The noble Lord, Lord Goodhart, proposed guaranteeing the anonymity of employees used in intercept work and offered that as a form of safeguard. We take the view that guaranteeing anonymity in court of those employed in intercept work by service providers would not protect the degree of co-operation, assistance levels or the important relationship that is developed between the service providers and those in the intelligence service. So we do not necessarily see that as a particular benefit in arguing the case for the Bill, as the noble and learned Lord did.

Those are important points to consider. The noble Baroness, Lady Ramsay, made them forcefully, as did the noble Baroness, Lady Park, both of whom have long experience. I think that it is that experience to which we should listen most in this debate. We are in difficult times, times in which our security and safety in this country is very much in peril. When someone with the experience of the noble Baroness, Lady Ramsay, in this matter says that—and I paraphrase—to change from our current position would endanger very sophisticated techniques and pose unacceptable
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risks, then, in view of her 20 years' experience in dealing with these issues, I take such views very seriously. Nevertheless, this is a very important debate and one certainly does not wish to deny its validity. It is a debate that, outside the confines of the Second Reading of this Private Member's Bill, I have no doubt will be actively pursued.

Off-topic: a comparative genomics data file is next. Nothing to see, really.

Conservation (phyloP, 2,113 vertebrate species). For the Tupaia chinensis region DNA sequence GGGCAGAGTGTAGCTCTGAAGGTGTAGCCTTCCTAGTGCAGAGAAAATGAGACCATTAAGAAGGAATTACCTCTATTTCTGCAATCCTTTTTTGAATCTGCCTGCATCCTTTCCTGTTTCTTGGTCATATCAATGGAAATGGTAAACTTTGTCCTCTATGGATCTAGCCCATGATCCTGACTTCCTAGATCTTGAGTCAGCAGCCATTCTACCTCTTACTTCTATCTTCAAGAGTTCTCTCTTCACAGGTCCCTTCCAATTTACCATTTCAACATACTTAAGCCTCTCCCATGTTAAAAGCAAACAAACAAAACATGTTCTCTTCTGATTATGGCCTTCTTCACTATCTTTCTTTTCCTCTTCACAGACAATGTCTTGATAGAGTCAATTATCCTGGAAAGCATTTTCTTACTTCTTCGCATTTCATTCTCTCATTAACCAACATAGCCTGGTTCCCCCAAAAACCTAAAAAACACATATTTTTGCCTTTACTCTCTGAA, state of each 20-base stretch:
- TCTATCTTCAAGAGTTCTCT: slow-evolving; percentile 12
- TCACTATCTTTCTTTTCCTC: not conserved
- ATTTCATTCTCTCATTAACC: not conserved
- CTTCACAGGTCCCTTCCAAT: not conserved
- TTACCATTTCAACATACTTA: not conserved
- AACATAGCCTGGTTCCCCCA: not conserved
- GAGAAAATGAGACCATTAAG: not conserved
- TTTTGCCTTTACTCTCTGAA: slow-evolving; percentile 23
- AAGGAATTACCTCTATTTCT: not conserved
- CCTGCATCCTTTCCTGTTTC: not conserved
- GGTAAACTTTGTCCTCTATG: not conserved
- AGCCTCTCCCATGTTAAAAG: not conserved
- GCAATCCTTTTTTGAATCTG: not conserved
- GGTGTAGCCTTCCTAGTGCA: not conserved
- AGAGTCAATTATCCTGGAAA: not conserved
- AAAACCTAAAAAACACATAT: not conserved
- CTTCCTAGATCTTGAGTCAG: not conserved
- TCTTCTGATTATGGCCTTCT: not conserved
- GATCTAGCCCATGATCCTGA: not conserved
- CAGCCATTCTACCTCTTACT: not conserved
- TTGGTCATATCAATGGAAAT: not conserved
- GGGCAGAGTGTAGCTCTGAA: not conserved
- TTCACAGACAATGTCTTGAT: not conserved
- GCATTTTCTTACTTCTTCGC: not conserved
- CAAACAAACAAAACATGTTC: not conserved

During the course of the debate, the issue of referring the matter to a Select Committee has been raised. Here I am drawn to conclude, in agreement with the noble Baroness, Lady Taylor, that the Intelligence and Security Committee has done a great job in examining such issues in the past, and I do not see why it should not do that job in the future. Like the noble Lord, Lord Cope, I have severe doubts about whether it would be appropriate for a Select Committee of your Lordships' House to look at those matters in the same way, given the significant national security interests involved.

For all of the reasons that I have drawn upon and for many of the reasons advanced during the course of the debate, I am obviously going to conclude on behalf of the Government that we cannot support the noble and learned Lord's Bill, although convention is that the Bill receives its Second Reading in your Lordships' House. The Bill would be unlikely to secure a safe and sustainable way of using intercept evidence in the United Kingdom. While, like other noble Lords, I welcome the opportunity that the Bill has provided for us to have a debate in a constructive way this afternoon, ultimately the Government cannot support the Bill.

1.31 pm